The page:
While reviewing Windows 7 I noticed an interesting new option when sharing files or folders in a homegroup – the ad-hoc network intended for home users, equivalent to the old peer-to-peer workgroup. In this scenario there is no central user directory, so it is difficult to set fine-grained permissions, such as when you want Sally to have read-write access to a document, but Joe read-only access. The messy workaround is to create user accounts for each user on each computer.
At least, that’s how it used to be. In Windows 7 there is a new option, though it is not fully enabled in Beta 1 (what was that about feature complete?). Users in a homegroup can be identified by an “online ID” instead of a Windows username. In effect, this makes the internet-based ID provider into the central directory for your homegroup, and enables sharing with “specific people” rather than entire homegroups:
The further advantage is that this identity persists across different networks, as the documentation makes clear:
If you have an online account, such as an e‑mail account, you can link that account with your Windows user account. Linking these accounts lets other people share files with you on a homegroup using your online account name (or ID) instead of your Windows user name. This makes it easier for people to share files with you, because they can use the online ID they are familiar with instead of adding your Windows user account to their computer. For example, if you have an e‑mail account that your friends and family use to communicate with you, such as email@example.com, they can use that online ID to share files with you on a network. You can also use that online ID to access your information on other computers on a network, such as accessing files on a home computer from your work computer.
Linking your account is a two-part process. First, you need to add your online ID provider, and then you need to link your online ID with your Windows user account.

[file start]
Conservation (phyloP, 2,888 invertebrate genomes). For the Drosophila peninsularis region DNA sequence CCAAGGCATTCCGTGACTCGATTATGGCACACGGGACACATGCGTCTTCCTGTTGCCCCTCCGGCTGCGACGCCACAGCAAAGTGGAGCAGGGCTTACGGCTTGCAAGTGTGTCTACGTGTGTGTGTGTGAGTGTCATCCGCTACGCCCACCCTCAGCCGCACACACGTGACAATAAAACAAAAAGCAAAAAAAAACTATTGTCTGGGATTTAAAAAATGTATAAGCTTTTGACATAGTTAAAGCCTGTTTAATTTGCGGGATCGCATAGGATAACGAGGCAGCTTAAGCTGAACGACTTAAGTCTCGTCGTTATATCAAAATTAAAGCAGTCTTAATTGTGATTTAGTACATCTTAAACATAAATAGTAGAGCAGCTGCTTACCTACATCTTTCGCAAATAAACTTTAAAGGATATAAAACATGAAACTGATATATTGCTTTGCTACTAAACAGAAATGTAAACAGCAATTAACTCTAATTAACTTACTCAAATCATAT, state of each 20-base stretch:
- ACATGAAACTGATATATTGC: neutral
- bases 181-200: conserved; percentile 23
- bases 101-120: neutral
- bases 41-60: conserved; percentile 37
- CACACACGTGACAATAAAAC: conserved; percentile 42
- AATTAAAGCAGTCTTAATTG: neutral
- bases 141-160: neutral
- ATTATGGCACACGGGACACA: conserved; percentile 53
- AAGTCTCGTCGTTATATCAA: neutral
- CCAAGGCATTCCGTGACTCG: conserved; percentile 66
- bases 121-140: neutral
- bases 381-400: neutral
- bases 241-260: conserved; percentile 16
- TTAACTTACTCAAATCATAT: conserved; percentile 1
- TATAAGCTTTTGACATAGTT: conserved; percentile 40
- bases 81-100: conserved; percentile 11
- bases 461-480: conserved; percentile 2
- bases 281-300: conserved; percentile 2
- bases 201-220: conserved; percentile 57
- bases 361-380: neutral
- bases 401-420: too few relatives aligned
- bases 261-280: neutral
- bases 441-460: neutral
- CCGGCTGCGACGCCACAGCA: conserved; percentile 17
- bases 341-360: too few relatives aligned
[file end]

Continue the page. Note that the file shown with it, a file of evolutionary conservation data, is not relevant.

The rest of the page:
So what is this online ID provider? My immediate assumption was that it meant a Live ID. You have always been able to link a Windows account with a Live ID (formerly Passport), which gives you instant sign-in to Windows Live properties. However, the language here is different, suggesting a variety of ID providers rather than just Microsoft.
Here is another snippet of documentation:
To add an online ID provider
1. Click to open User Accounts.
2. Click Link online ID.
3. Click Add an online ID provider.
4. Select your online ID provider from the list and follow the instructions.
To link your online ID with your Windows user account
1. Click to open User Accounts.
2. Click Link online IDs.
3. Next to the online ID that you want to link your user account with, click Add linked ID.
4. Type your user name and password for the online ID and then click OK.
Unfortunately if you attempt to do this in the beta the list of providers redirects to the Windows home page. I was intrigued though – what technology is this, and who can be an online ID provider for Windows 7?
I asked Microsoft and got this answer:
Any service can choose to be an OpenID provider or a relying party. Customers of web sites that support OpenID can sign in with any OpenID provider.
Note that I did not ask about OpenID, only about online ID providers for Windows 7. Is Microsoft really hooking Windows 7 user identities to OpenID?
I was sceptical so I asked again. Here’s what I was told:
Regarding your Windows 7 question around Online ID in the beta, the online providers are an ISV opportunity and are not currently enabled in the beta. With regard to Windows Live, please find the link here <http://dev.live.com/blogs/devlive/archive/2008/10/27/421.aspx> that discusses Windows Live becoming an OpenID provider with its recent release.
Something less than a clear-cut answer; but again directing me to OpenID and to last year’s announcement that Windows Live will be an OpenID provider.
Still a few unanswered questions then; but I like the idea of linking local network sharing and online directories, which makes a lot of sense for home users that have no Active Directory. Actually it makes sense beyond that as well. I also like the idea of being able to select an OpenID provider as my preferred online identity provider, rather than having to choose Windows Live. It opens up the possibility of smooth integration across the local network and across a number of internet properties.
Do note though the lack of clarity in the answers I received, and that all the documentation is headed:
This content is preliminary and subject to change.